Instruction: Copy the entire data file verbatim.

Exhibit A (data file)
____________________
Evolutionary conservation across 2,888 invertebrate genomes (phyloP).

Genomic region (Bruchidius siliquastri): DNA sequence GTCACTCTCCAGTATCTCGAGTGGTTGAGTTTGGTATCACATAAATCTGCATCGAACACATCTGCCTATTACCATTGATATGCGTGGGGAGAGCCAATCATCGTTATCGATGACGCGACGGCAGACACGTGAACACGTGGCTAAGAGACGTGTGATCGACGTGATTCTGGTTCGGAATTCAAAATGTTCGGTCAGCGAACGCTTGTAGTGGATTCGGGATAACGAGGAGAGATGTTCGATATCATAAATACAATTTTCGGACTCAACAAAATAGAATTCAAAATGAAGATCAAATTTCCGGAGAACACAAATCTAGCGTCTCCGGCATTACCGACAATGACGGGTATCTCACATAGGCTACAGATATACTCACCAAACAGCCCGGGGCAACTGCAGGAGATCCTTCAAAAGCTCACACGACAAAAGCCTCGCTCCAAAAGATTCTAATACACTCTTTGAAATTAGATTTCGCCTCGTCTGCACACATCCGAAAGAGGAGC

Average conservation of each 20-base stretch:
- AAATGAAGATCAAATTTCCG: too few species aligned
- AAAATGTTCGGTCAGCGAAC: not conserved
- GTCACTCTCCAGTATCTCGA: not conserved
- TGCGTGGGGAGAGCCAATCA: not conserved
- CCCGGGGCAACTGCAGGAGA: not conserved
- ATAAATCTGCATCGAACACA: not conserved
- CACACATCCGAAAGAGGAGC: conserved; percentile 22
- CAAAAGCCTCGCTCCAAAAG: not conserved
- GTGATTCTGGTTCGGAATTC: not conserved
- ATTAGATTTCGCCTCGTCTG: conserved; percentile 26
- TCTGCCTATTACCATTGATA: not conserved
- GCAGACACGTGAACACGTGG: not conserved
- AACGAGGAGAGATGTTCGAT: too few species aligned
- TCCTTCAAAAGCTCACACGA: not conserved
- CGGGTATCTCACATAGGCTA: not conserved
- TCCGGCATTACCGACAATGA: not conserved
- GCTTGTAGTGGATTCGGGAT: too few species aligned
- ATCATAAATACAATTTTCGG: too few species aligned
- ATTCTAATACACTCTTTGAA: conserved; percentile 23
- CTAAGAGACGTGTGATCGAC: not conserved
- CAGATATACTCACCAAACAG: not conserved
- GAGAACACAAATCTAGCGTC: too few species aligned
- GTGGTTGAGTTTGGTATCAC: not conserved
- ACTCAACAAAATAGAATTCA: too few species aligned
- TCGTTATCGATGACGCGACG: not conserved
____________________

Evolutionary conservation across 2,888 invertebrate genomes (phyloP).

Genomic region (Bruchidius siliquastri): DNA sequence GTCACTCTCCAGTATCTCGAGTGGTTGAGTTTGGTATCACATAAATCTGCATCGAACACATCTGCCTATTACCATTGATATGCGTGGGGAGAGCCAATCATCGTTATCGATGACGCGACGGCAGACACGTGAACACGTGGCTAAGAGACGTGTGATCGACGTGATTCTGGTTCGGAATTCAAAATGTTCGGTCAGCGAACGCTTGTAGTGGATTCGGGATAACGAGGAGAGATGTTCGATATCATAAATACAATTTTCGGACTCAACAAAATAGAATTCAAAATGAAGATCAAATTTCCGGAGAACACAAATCTAGCGTCTCCGGCATTACCGACAATGACGGGTATCTCACATAGGCTACAGATATACTCACCAAACAGCCCGGGGCAACTGCAGGAGATCCTTCAAAAGCTCACACGACAAAAGCCTCGCTCCAAAAGATTCTAATACACTCTTTGAAATTAGATTTCGCCTCGTCTGCACACATCCGAAAGAGGAGC

Average conservation of each 20-base stretch:
- AAATGAAGATCAAATTTCCG: too few species aligned
- AAAATGTTCGGTCAGCGAAC: not conserved
- GTCACTCTCCAGTATCTCGA: not conserved
- TGCGTGGGGAGAGCCAATCA: not conserved
- CCCGGGGCAACTGCAGGAGA: not conserved
- ATAAATCTGCATCGAACACA: not conserved
- CACACATCCGAAAGAGGAGC: conserved; percentile 22
- CAAAAGCCTCGCTCCAAAAG: not conserved
- GTGATTCTGGTTCGGAATTC: not conserved
- ATTAGATTTCGCCTCGTCTG: conserved; percentile 26
- TCTGCCTATTACCATTGATA: not conserved
- GCAGACACGTGAACACGTGG: not conserved
- AACGAGGAGAGATGTTCGAT: too few species aligned
- TCCTTCAAAAGCTCACACGA: not conserved
- CGGGTATCTCACATAGGCTA: not conserved
- TCCGGCATTACCGACAATGA: not conserved
- GCTTGTAGTGGATTCGGGAT: too few species aligned
- ATCATAAATACAATTTTCGG: too few species aligned
- ATTCTAATACACTCTTTGAA: conserved; percentile 23
- CTAAGAGACGTGTGATCGAC: not conserved
- CAGATATACTCACCAAACAG: not conserved
- GAGAACACAAATCTAGCGTC: too few species aligned
- GTGGTTGAGTTTGGTATCAC: not conserved
- ACTCAACAAAATAGAATTCA: too few species aligned
- TCGTTATCGATGACGCGACG: not conserved